The Atlantic had an interesting piece recently about how gentrifying neighborhoods attract more police resources, due to calls from the newer residents, and how this disproportionately affects racial/ethnic minorities. I think it reads more productively as a criticism of policing rather than of gentrification per se, though the author doesn’t seem to, but more interestingly it evokes a widespread social issue. To begin my explanation, let me highlight these passages:
When low-income neighborhoods see an influx of higher-income residents, social dynamics and expectations change. One of those expectations has to do with the perception of safety and public order, and the role of the state in providing it. The theory goes that as demographics shift, activity that was previously considered normal becomes suspicious, and newcomers—many of whom are white—are more inclined to get law enforcement involved. Loitering, people hanging out in the street, and noise violations often get reported, especially in racially diverse neighborhoods.
In 2013, the city of San Francisco launched Open311, a mobile app that allows residents to easily report public disorder like loitering, dirty sidewalks, or vandalism by snapping a photo and sending their location. The app can feel altruistic; residents, for example, are able to report the whereabouts of homeless people who seem to be in need of assistance. But some worry that the dispatches can result in unnecessary citations or harassment. And while broken-windows policing remains controversial, a 2015 poll suggested that it’s still largely accepted by the general public, so when people see something, they’re likely to say something. After the app launched, 311 calls increased throughout the city, and one study showed that gentrifying neighborhoods saw a disproportionate spike.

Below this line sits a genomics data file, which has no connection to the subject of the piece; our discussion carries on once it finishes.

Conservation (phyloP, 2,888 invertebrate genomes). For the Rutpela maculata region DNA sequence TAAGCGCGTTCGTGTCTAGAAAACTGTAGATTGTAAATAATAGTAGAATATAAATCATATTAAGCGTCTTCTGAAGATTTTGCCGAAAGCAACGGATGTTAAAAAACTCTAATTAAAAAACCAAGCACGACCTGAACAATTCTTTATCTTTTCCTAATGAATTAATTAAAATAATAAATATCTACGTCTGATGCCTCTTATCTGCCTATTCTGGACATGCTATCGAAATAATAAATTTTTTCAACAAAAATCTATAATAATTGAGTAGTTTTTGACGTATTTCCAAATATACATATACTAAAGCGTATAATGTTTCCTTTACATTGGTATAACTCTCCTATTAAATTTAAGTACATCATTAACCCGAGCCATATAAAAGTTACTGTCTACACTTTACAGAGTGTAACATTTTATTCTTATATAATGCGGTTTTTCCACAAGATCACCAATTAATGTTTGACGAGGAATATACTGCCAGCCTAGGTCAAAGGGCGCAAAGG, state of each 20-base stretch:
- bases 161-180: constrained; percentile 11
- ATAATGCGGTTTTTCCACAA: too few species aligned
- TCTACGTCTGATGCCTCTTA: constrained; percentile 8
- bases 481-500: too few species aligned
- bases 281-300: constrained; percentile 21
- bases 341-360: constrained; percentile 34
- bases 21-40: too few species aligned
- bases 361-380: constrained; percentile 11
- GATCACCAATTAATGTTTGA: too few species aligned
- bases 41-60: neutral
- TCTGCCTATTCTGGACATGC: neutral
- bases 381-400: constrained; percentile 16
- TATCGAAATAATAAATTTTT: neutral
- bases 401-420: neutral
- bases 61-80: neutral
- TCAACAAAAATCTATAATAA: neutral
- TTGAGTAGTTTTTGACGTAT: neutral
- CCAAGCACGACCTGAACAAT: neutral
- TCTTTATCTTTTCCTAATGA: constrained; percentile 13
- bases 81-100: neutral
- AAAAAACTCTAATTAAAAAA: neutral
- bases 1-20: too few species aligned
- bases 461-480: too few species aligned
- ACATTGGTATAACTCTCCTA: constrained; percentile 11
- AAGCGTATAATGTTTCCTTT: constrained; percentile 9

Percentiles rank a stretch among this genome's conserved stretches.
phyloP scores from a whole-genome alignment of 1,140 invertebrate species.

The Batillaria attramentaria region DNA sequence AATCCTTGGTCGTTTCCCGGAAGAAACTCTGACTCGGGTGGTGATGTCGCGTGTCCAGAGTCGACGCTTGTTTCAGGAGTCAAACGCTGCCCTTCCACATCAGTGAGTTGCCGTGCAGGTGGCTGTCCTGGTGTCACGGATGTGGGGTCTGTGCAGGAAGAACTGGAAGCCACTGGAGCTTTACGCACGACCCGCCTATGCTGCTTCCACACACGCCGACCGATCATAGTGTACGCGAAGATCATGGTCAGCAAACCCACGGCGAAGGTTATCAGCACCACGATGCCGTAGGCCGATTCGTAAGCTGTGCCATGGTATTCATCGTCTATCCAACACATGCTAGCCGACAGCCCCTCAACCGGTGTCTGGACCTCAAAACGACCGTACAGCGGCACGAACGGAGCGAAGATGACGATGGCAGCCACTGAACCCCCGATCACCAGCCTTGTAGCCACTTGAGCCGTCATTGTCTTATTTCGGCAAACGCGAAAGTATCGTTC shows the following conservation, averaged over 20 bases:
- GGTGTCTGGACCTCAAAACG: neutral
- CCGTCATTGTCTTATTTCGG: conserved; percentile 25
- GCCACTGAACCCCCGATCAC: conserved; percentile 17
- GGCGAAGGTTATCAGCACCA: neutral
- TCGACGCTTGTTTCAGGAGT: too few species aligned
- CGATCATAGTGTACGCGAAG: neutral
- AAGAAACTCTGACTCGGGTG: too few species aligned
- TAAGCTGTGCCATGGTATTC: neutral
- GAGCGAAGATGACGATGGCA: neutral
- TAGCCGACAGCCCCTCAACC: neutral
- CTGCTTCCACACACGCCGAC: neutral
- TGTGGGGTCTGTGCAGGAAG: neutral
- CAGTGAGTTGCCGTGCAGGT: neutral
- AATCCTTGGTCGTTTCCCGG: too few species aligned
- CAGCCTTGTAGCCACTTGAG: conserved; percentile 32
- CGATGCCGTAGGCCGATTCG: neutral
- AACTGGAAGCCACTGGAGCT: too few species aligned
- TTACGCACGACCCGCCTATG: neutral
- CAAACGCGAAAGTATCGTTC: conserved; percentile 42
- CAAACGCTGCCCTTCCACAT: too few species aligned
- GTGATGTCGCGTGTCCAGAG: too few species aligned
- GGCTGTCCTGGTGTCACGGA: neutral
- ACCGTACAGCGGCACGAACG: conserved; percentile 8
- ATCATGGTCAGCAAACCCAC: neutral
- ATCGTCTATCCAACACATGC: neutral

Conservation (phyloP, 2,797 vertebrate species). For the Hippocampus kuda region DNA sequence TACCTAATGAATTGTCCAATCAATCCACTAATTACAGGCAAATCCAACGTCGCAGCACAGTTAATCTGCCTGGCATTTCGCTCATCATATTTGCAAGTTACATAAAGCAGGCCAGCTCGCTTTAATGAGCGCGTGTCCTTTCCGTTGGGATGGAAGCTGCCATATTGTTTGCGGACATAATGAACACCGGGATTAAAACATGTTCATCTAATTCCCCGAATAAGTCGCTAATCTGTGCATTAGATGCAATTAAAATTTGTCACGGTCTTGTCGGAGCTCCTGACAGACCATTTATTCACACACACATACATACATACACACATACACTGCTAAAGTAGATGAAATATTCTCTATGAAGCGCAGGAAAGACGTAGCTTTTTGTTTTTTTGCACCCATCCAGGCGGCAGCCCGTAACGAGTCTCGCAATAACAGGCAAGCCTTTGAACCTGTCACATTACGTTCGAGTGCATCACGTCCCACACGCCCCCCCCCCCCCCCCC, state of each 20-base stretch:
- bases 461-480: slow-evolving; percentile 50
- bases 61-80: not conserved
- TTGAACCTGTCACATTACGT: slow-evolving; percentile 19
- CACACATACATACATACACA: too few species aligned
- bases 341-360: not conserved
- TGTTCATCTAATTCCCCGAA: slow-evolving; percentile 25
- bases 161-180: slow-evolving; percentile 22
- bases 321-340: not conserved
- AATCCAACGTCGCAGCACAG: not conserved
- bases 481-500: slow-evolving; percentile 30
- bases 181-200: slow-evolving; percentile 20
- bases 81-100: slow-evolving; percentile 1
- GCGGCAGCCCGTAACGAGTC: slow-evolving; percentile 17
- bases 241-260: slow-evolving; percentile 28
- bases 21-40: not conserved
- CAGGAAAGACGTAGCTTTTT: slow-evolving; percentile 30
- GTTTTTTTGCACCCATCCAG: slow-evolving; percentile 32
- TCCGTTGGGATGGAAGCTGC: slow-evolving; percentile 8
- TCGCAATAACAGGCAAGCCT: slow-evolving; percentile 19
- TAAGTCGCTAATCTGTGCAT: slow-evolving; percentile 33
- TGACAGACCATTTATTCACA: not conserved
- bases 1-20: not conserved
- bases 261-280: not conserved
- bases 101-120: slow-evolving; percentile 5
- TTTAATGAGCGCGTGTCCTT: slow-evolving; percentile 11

Butler, who recently wrote the book Chokehold: Policing Black Men, believes that this is a result of newcomers refusing to assimilate to longstanding neighborhood norms. [emphasis added] “Culturally, I think the way that a lot of African American and Latino people experience gentrification is as a form of colonization,” he said. “The gentrifiers are not wanting to share—they’re wanting to take over.” One of the tools they can use to take over public spaces, he argues, is law enforcement.
This is interesting, and it reminds me of the neighborhood where I lived in Alexandria, Virginia, only in reverse. There was a lot of very recent immigration, largely Salvadoran, as there has been all over the DC metro area. Granted, I was a newcomer to the neighborhood, but of similar SES and background to the longer-term residents. Being from the US-Mexico border, this immigration doesn’t bother me, but I noticed it bothered a lot of other people because the Salvadorans, to use the language of the article, ‘refused to assimilate to longstanding neighborhood norms’ regarding noise, cleanliness of public spaces, junk cars parked on the street, etc. Indeed, this is a common occurrence all across the country, and for the last decade or more has been a simmering issue. This cultural friction is one of the reasons for the surprising result of the 2016 presidential election. The Atlantic’s political wing tends to regard people who are upset by immigration as, well, deplorable. No doubt some are motivated by racism, which is indeed deplorable, but cultural frictions exist that aren’t motivated by racism. (For the record, in my ideal world immigration rules will be greatly liberalized relative to current rules.)
So which is it? Are newcomers wrong for “refusing” to assimilate to longstanding area norms, or are older residents wrong for not accepting the changes? There’s no simple answer, and I don’t mean to suggest the writer of the article or anybody else thinks there is. I don’t think we’ve had much public dialogue on the issue, and I’d like to, especially as so much governance happens outside of formal systems, and better public understanding of good rules and norms would help us resolve more social issues with nuance and wisdom before they became political issues resolved with neither.